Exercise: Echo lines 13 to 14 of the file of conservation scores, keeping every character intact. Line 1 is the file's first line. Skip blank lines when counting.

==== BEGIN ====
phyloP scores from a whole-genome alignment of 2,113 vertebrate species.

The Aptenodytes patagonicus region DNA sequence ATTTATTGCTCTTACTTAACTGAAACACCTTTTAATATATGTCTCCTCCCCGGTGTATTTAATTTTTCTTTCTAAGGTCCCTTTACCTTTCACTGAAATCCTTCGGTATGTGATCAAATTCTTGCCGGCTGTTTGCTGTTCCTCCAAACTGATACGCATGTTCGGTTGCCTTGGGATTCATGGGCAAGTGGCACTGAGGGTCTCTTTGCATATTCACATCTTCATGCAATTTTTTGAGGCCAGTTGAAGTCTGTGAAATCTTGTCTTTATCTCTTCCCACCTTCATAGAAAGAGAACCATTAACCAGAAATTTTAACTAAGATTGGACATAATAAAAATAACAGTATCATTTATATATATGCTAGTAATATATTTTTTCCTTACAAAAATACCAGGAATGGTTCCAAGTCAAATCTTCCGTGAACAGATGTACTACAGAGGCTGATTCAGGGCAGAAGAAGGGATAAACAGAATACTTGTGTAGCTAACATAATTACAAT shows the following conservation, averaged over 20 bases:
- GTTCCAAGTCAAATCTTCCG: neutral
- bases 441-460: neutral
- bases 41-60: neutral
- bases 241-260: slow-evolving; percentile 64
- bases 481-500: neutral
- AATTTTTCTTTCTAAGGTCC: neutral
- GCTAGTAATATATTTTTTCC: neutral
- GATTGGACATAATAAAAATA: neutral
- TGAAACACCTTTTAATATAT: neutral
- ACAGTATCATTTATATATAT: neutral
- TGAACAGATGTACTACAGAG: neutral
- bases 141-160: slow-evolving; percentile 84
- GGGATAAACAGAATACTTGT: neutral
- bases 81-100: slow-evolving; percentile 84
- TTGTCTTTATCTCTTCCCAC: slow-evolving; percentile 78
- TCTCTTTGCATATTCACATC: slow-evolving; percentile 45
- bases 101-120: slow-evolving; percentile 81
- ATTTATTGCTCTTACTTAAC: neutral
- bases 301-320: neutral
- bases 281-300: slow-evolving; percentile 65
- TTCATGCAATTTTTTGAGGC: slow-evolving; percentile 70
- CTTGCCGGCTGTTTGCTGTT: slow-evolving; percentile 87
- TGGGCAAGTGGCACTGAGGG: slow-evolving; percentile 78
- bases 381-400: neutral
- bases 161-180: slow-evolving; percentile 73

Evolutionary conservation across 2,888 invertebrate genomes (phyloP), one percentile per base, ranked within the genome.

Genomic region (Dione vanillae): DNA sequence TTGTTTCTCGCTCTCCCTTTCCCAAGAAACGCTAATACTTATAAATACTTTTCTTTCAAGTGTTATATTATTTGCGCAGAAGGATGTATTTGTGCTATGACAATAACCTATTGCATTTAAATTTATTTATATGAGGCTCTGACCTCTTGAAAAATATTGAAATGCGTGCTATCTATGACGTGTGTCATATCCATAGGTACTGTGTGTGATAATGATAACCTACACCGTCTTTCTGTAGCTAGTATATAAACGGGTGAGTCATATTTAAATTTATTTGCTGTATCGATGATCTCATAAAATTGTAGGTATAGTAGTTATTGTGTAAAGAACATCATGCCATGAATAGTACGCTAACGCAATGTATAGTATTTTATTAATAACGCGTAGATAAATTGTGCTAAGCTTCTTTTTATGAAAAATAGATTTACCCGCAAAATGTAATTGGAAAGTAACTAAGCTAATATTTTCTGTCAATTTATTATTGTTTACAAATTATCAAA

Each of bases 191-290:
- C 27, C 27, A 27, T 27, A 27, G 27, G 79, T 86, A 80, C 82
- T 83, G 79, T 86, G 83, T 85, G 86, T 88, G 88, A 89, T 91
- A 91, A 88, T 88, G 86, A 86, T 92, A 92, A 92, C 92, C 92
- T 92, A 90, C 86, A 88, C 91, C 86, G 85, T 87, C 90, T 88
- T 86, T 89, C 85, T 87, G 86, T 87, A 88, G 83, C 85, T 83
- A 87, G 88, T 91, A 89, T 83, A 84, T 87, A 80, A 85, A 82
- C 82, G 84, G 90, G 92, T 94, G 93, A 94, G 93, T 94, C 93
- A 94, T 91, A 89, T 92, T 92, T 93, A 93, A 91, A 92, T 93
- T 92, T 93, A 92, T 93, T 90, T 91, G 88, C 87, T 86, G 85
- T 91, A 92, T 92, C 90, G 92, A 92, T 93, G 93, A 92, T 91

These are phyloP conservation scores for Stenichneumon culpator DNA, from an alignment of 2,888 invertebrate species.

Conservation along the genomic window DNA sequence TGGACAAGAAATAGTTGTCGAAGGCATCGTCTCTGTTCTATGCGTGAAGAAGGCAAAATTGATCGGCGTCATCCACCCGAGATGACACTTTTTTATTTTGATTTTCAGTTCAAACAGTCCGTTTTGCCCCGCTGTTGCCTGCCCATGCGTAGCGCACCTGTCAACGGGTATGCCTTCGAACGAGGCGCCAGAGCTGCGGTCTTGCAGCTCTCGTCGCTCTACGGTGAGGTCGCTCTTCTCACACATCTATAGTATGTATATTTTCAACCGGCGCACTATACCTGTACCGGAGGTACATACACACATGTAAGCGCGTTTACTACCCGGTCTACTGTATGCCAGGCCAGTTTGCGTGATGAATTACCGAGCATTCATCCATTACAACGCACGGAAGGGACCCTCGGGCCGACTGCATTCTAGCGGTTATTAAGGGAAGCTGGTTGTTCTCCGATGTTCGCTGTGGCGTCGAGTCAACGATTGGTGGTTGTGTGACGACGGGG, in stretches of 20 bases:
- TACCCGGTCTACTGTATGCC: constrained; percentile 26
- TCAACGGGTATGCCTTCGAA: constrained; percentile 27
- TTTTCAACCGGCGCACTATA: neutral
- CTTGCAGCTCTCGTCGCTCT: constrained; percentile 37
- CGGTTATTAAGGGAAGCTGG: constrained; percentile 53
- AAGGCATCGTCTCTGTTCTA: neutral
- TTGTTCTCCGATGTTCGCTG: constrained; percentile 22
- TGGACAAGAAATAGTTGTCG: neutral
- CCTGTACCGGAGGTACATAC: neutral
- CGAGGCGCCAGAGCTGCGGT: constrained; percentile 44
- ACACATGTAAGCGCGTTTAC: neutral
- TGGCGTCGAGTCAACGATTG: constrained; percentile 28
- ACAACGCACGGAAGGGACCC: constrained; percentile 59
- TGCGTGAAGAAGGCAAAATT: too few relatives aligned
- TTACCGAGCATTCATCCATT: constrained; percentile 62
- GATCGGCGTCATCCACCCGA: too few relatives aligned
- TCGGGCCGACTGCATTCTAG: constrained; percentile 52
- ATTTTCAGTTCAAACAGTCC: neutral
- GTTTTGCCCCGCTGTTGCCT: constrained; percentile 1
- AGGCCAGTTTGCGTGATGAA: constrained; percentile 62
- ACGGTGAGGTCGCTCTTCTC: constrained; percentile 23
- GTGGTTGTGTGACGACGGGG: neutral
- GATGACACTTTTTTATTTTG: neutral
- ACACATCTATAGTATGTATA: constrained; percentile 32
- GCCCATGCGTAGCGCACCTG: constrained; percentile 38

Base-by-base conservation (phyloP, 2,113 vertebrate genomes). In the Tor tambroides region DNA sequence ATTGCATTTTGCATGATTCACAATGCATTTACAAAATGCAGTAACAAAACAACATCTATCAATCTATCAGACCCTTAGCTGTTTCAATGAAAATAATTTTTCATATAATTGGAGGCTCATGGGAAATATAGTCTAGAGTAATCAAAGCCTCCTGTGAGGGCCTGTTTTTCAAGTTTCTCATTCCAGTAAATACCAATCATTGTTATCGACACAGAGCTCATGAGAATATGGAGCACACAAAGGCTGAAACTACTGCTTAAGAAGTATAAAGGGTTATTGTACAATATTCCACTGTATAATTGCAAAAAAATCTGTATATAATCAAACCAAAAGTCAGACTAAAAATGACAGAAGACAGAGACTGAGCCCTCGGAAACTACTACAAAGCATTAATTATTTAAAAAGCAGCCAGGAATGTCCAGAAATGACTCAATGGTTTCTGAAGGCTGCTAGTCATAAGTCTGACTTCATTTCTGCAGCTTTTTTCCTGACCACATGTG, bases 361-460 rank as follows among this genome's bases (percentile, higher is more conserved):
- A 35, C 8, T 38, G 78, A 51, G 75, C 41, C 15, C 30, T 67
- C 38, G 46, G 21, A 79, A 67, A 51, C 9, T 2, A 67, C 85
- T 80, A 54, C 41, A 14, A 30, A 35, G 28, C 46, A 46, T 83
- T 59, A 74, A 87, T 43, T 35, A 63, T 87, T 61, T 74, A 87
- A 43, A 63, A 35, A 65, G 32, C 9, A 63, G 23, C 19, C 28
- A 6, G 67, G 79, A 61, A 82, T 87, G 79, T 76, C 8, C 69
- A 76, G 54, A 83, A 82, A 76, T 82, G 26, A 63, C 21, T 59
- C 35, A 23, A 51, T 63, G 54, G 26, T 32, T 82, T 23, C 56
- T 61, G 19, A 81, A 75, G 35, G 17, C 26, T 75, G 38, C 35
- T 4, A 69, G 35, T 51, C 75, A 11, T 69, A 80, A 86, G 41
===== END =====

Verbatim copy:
- TGAACAGATGTACTACAGAG: neutral
- bases 141-160: slow-evolving; percentile 84